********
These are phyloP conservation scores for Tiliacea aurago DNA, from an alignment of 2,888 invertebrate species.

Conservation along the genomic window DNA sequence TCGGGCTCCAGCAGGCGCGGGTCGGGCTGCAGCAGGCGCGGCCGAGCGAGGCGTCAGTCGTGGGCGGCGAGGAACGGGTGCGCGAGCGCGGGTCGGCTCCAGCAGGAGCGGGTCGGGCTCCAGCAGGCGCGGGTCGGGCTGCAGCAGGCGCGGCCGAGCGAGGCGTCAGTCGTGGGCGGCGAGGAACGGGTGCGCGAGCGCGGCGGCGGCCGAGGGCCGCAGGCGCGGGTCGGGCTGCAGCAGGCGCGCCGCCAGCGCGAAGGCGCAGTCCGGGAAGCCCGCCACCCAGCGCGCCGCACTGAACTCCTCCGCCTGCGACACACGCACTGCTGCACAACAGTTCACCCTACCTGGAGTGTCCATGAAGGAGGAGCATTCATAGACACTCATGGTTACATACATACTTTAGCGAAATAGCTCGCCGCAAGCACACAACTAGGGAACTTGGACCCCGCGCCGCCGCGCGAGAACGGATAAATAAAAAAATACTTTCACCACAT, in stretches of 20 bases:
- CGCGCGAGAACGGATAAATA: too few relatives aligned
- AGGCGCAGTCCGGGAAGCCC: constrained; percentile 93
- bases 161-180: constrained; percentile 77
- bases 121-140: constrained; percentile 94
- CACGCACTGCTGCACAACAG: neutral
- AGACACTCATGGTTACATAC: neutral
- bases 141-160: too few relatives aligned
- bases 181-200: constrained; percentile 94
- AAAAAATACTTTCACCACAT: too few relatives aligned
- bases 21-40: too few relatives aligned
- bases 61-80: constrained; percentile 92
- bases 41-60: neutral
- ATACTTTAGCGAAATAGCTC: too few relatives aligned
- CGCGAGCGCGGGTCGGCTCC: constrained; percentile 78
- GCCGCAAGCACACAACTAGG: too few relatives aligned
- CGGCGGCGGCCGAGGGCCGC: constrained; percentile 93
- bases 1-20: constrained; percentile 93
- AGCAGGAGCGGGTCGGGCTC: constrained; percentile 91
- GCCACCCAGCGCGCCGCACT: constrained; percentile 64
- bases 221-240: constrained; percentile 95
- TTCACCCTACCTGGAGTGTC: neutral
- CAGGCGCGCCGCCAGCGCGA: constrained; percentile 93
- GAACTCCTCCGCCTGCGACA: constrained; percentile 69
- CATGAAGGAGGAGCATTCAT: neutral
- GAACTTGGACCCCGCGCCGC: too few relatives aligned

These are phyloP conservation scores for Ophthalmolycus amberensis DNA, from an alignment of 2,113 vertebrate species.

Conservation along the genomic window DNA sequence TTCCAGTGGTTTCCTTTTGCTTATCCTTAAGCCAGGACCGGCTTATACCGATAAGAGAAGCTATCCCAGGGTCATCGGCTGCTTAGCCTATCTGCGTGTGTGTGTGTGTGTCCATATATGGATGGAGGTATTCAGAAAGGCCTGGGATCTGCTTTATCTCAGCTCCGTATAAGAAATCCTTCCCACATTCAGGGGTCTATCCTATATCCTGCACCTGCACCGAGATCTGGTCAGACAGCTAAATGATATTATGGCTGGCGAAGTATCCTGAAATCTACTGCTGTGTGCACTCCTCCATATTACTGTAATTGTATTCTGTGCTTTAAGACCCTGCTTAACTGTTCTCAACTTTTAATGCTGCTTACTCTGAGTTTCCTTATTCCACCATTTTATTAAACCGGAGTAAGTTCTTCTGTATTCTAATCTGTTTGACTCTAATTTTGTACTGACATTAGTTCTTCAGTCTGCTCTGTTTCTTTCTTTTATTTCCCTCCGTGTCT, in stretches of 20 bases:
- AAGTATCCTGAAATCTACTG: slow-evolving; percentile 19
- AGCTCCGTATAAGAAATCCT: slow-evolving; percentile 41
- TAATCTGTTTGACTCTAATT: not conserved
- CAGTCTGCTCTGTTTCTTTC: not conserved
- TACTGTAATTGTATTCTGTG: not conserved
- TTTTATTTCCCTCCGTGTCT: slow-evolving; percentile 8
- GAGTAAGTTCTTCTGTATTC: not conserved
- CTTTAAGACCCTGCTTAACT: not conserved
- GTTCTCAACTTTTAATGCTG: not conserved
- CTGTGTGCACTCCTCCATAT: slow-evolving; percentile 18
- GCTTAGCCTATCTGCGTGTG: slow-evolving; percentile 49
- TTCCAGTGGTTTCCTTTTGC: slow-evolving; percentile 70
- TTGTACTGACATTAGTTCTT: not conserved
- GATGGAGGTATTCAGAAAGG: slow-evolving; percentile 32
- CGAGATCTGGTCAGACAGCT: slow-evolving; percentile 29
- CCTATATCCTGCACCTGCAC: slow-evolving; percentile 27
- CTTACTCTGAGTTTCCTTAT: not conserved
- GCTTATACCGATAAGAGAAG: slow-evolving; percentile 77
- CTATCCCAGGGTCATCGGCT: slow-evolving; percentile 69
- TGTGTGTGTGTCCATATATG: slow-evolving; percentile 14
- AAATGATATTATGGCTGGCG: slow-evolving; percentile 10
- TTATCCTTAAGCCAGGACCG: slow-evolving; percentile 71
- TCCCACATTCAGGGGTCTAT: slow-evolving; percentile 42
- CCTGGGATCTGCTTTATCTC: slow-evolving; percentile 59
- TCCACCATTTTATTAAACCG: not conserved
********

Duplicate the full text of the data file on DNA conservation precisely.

These are phyloP conservation scores for Tiliacea aurago DNA, from an alignment of 2,888 invertebrate species.

Conservation along the genomic window DNA sequence TCGGGCTCCAGCAGGCGCGGGTCGGGCTGCAGCAGGCGCGGCCGAGCGAGGCGTCAGTCGTGGGCGGCGAGGAACGGGTGCGCGAGCGCGGGTCGGCTCCAGCAGGAGCGGGTCGGGCTCCAGCAGGCGCGGGTCGGGCTGCAGCAGGCGCGGCCGAGCGAGGCGTCAGTCGTGGGCGGCGAGGAACGGGTGCGCGAGCGCGGCGGCGGCCGAGGGCCGCAGGCGCGGGTCGGGCTGCAGCAGGCGCGCCGCCAGCGCGAAGGCGCAGTCCGGGAAGCCCGCCACCCAGCGCGCCGCACTGAACTCCTCCGCCTGCGACACACGCACTGCTGCACAACAGTTCACCCTACCTGGAGTGTCCATGAAGGAGGAGCATTCATAGACACTCATGGTTACATACATACTTTAGCGAAATAGCTCGCCGCAAGCACACAACTAGGGAACTTGGACCCCGCGCCGCCGCGCGAGAACGGATAAATAAAAAAATACTTTCACCACAT, in stretches of 20 bases:
- CGCGCGAGAACGGATAAATA: too few relatives aligned
- AGGCGCAGTCCGGGAAGCCC: constrained; percentile 93
- bases 161-180: constrained; percentile 77
- bases 121-140: constrained; percentile 94
- CACGCACTGCTGCACAACAG: neutral
- AGACACTCATGGTTACATAC: neutral
- bases 141-160: too few relatives aligned
- bases 181-200: constrained; percentile 94
- AAAAAATACTTTCACCACAT: too few relatives aligned
- bases 21-40: too few relatives aligned
- bases 61-80: constrained; percentile 92
- bases 41-60: neutral
- ATACTTTAGCGAAATAGCTC: too few relatives aligned
- CGCGAGCGCGGGTCGGCTCC: constrained; percentile 78
- GCCGCAAGCACACAACTAGG: too few relatives aligned
- CGGCGGCGGCCGAGGGCCGC: constrained; percentile 93
- bases 1-20: constrained; percentile 93
- AGCAGGAGCGGGTCGGGCTC: constrained; percentile 91
- GCCACCCAGCGCGCCGCACT: constrained; percentile 64
- bases 221-240: constrained; percentile 95
- TTCACCCTACCTGGAGTGTC: neutral
- CAGGCGCGCCGCCAGCGCGA: constrained; percentile 93
- GAACTCCTCCGCCTGCGACA: constrained; percentile 69
- CATGAAGGAGGAGCATTCAT: neutral
- GAACTTGGACCCCGCGCCGC: too few relatives aligned

These are phyloP conservation scores for Ophthalmolycus amberensis DNA, from an alignment of 2,113 vertebrate species.

Conservation along the genomic window DNA sequence TTCCAGTGGTTTCCTTTTGCTTATCCTTAAGCCAGGACCGGCTTATACCGATAAGAGAAGCTATCCCAGGGTCATCGGCTGCTTAGCCTATCTGCGTGTGTGTGTGTGTGTCCATATATGGATGGAGGTATTCAGAAAGGCCTGGGATCTGCTTTATCTCAGCTCCGTATAAGAAATCCTTCCCACATTCAGGGGTCTATCCTATATCCTGCACCTGCACCGAGATCTGGTCAGACAGCTAAATGATATTATGGCTGGCGAAGTATCCTGAAATCTACTGCTGTGTGCACTCCTCCATATTACTGTAATTGTATTCTGTGCTTTAAGACCCTGCTTAACTGTTCTCAACTTTTAATGCTGCTTACTCTGAGTTTCCTTATTCCACCATTTTATTAAACCGGAGTAAGTTCTTCTGTATTCTAATCTGTTTGACTCTAATTTTGTACTGACATTAGTTCTTCAGTCTGCTCTGTTTCTTTCTTTTATTTCCCTCCGTGTCT, in stretches of 20 bases:
- AAGTATCCTGAAATCTACTG: slow-evolving; percentile 19
- AGCTCCGTATAAGAAATCCT: slow-evolving; percentile 41
- TAATCTGTTTGACTCTAATT: not conserved
- CAGTCTGCTCTGTTTCTTTC: not conserved
- TACTGTAATTGTATTCTGTG: not conserved
- TTTTATTTCCCTCCGTGTCT: slow-evolving; percentile 8
- GAGTAAGTTCTTCTGTATTC: not conserved
- CTTTAAGACCCTGCTTAACT: not conserved
- GTTCTCAACTTTTAATGCTG: not conserved
- CTGTGTGCACTCCTCCATAT: slow-evolving; percentile 18
- GCTTAGCCTATCTGCGTGTG: slow-evolving; percentile 49
- TTCCAGTGGTTTCCTTTTGC: slow-evolving; percentile 70
- TTGTACTGACATTAGTTCTT: not conserved
- GATGGAGGTATTCAGAAAGG: slow-evolving; percentile 32
- CGAGATCTGGTCAGACAGCT: slow-evolving; percentile 29
- CCTATATCCTGCACCTGCAC: slow-evolving; percentile 27
- CTTACTCTGAGTTTCCTTAT: not conserved
- GCTTATACCGATAAGAGAAG: slow-evolving; percentile 77
- CTATCCCAGGGTCATCGGCT: slow-evolving; percentile 69
- TGTGTGTGTGTCCATATATG: slow-evolving; percentile 14
- AAATGATATTATGGCTGGCG: slow-evolving; percentile 10
- TTATCCTTAAGCCAGGACCG: slow-evolving; percentile 71
- TCCCACATTCAGGGGTCTAT: slow-evolving; percentile 42
- CCTGGGATCTGCTTTATCTC: slow-evolving; percentile 59
- TCCACCATTTTATTAAACCG: not conserved